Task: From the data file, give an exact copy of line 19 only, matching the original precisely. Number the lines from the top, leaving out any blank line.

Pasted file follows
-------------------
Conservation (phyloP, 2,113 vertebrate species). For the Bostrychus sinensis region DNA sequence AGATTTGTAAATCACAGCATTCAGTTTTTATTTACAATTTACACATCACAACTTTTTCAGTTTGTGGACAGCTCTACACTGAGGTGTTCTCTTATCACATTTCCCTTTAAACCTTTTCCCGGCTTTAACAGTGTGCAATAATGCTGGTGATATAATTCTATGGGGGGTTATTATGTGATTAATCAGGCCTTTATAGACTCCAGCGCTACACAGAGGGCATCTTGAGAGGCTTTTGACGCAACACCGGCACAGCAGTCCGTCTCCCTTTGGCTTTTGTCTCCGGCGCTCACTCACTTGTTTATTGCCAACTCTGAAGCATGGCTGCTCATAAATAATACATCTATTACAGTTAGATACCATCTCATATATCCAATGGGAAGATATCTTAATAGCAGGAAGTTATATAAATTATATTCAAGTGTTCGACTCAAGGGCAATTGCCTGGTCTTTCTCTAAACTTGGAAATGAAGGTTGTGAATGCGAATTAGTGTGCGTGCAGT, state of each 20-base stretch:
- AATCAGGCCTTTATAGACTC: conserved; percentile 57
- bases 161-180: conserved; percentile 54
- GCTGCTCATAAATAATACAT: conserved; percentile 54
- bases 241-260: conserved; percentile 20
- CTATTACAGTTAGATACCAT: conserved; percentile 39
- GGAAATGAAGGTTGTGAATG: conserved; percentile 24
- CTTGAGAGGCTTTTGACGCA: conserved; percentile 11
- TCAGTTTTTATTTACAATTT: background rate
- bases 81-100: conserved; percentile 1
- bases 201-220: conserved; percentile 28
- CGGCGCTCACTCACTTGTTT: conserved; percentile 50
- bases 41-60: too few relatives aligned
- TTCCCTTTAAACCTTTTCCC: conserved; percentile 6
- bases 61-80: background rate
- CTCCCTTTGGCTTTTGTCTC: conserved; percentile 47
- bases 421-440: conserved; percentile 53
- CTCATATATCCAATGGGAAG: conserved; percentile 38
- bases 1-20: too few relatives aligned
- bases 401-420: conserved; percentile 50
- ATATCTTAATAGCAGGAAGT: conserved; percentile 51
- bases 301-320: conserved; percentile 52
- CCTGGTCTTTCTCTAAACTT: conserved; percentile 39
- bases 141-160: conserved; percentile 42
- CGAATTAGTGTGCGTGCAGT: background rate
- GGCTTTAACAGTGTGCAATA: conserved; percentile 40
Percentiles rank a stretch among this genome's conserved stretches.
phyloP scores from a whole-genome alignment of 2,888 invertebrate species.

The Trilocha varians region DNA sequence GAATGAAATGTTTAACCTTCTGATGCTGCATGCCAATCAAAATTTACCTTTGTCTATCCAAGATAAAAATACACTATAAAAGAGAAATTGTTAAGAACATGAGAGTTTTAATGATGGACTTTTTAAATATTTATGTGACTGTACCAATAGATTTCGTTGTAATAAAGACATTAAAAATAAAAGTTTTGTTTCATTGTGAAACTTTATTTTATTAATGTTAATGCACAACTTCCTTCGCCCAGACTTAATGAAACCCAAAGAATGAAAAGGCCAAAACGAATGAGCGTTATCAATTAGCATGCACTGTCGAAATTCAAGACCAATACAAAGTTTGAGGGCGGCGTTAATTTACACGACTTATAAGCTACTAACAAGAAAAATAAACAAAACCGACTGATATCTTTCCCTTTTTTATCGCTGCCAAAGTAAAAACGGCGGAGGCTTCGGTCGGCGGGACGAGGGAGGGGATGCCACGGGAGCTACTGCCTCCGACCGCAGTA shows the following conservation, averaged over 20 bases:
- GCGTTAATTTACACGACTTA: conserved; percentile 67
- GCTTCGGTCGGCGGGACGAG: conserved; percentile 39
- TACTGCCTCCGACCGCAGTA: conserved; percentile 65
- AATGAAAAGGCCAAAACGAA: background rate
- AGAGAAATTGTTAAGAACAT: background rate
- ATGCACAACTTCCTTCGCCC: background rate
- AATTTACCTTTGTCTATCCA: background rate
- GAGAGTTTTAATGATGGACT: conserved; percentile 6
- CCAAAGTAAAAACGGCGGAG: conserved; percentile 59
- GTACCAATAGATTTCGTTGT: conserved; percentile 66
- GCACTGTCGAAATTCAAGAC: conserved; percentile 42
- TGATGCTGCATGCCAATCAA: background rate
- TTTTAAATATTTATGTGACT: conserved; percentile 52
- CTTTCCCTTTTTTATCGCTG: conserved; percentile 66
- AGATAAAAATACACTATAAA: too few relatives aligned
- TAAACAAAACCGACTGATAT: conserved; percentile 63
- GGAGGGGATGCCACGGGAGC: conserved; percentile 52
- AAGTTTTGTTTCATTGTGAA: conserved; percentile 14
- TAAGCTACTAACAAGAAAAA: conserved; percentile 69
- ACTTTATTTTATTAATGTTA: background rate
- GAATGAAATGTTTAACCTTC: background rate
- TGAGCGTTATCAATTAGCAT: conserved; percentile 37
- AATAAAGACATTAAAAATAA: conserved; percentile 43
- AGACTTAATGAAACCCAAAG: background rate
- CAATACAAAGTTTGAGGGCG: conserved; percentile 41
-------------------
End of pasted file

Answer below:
- bases 1-20: too few relatives aligned